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After stellar growth FY21, Firefox Bikes eyes another bumper year

The company has launched a new more affordable range of bicycles-Bad Attitude that is priced between Rs 10,000-15,000, which it believes will help bring newer customers to its fold

twitter-logoSumant Banerji | April 20, 2021 | Updated 16:48 IST
After stellar growth FY21, Firefox Bikes eyes another bumper year
In fiscal 2021, the company clocked 1.05 lakh unit sales, crossing the 1 lakh mark for the first time ever (Source: Firefoxbikes.com)

KEY HIGHLIGHTS:

  • India's biggest premium bicycle maker is looking at a minimum 30 percent growth in fiscal 2022
  • In fiscal 2021, the company sold over 1 lakh bicycles while struggling to meet demand
  • Launched more affordable range of bicycles priced at Rs 10,000-15,000 to expand portfolio
  • Covid has ushered strong demand for bicycles as fitness conscious consumers have latched on to it.

India's largest premium bicycle maker Firefox Bikes has said it is looking at a minimum 30 percent growth in volumes in fiscal 2022 as the strong demand for bicycles that started during the lockdown last year is set to continue for the next 2 years.

The company has launched a new more affordable range of bicycles-Bad Attitude that is priced between Rs 10,000-15,000, which it believes will help bring newer customers to its fold. In fiscal 2021, the company clocked 1.05 lakh unit sales, crossing the 1 lakh mark for the first time ever.

"There is a very large market in the Rs 10,000-15000 price bracket which is the entry level premium category. It caters to new adopters who are not very sure if they want to go for a typical Firefox kind of premium bicycle but are  keen to test waters with a good quality but affordable premium bike," says Sukanta Das, CEO, Firefox Bikes. "We saw that this market was also expanding big time. So our new range fulfils exactly these needs-a great quality Firefox bike but at a more affordable price. This should help us expand our sales by 30 percent this year."

This new range comprises of six bikes available in gear and gearless models and in mountain (MTB) and city bike options. Das says the industry has attracted a lot of new customers and adopters in the last one year and calls Covid-19 a black swan moment for the sector.

"The premium cycle segment has undergone a complete transformation in the last one year post Covid. The entire bicycle industry was waiting for this kind of black swan moment which has happened now. This industry was always growing at a regular pace of 4-5 percent. Last year was phenomenal particularly in the premium bicycles that has seen a demand upsurge of 6 times," he says.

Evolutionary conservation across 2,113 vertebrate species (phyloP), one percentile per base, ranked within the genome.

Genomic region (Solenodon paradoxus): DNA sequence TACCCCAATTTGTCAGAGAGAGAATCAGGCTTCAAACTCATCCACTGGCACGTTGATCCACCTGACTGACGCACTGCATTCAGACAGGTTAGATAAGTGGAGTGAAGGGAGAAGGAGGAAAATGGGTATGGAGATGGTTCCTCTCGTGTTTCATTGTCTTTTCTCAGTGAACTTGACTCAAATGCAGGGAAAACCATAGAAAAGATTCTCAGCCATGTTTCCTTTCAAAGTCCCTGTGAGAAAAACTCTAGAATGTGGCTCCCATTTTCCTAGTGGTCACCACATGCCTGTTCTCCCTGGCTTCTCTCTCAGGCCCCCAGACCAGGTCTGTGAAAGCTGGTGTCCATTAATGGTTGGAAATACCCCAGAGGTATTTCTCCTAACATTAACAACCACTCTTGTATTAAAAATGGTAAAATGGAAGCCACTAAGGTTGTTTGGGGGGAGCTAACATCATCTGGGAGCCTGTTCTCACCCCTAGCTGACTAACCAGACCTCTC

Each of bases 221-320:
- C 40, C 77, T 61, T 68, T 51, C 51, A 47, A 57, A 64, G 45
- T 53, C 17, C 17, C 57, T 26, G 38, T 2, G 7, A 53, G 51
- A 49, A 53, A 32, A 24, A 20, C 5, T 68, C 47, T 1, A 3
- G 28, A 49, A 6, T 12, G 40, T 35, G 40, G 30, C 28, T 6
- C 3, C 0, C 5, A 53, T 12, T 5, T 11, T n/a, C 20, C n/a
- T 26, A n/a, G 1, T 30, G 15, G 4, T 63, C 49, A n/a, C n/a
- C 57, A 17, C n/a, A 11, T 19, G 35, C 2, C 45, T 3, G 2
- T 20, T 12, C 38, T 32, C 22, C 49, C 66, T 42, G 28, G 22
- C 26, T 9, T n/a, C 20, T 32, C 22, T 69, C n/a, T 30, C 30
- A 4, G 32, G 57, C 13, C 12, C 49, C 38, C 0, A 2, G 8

"The demand was so strong that manufacturers were not geared for it so we were able to service demand of upto say 1.5-2 times the size of 2019. Lot many more people who wanted to pick up a bicycle have not been able to which suggests that the demand is going to continue for at least the next 2 years."

"We got lot of new customers and adopters. People who were fitness conscious latched on to this," he adds. "With gyms shut, people found that cycling was a much better way of burning calories while maintaining social distancing. Further a lot many of us are now more conscious and serious about the environment now than before the pandemic."

Every year, nearly 15 million bicycles are sold in India but a bulk of them are affordable roadsters that are priced at under Rs 5,000 bought by those at the bottom of the pyramid. Fancier premium bicycles that cost more than Rs 10,000 account for only 5 percent of the overall industry volumes.

"Covid has taken the entire bicycle industry into a different orbit. Even if the surge in demand comes down, the growth track will be entirely different from what we had in the past. Premium category contributes to only 5% of the overall market but I expect this segment to expand and account for 8-9 percent of the overall industry," Das says. "People have seen and are talking about the benefits of bicycling in far higher number than ever before. That gives us the confidence that India with its large population and low penetration, bicycling will become a way of life."

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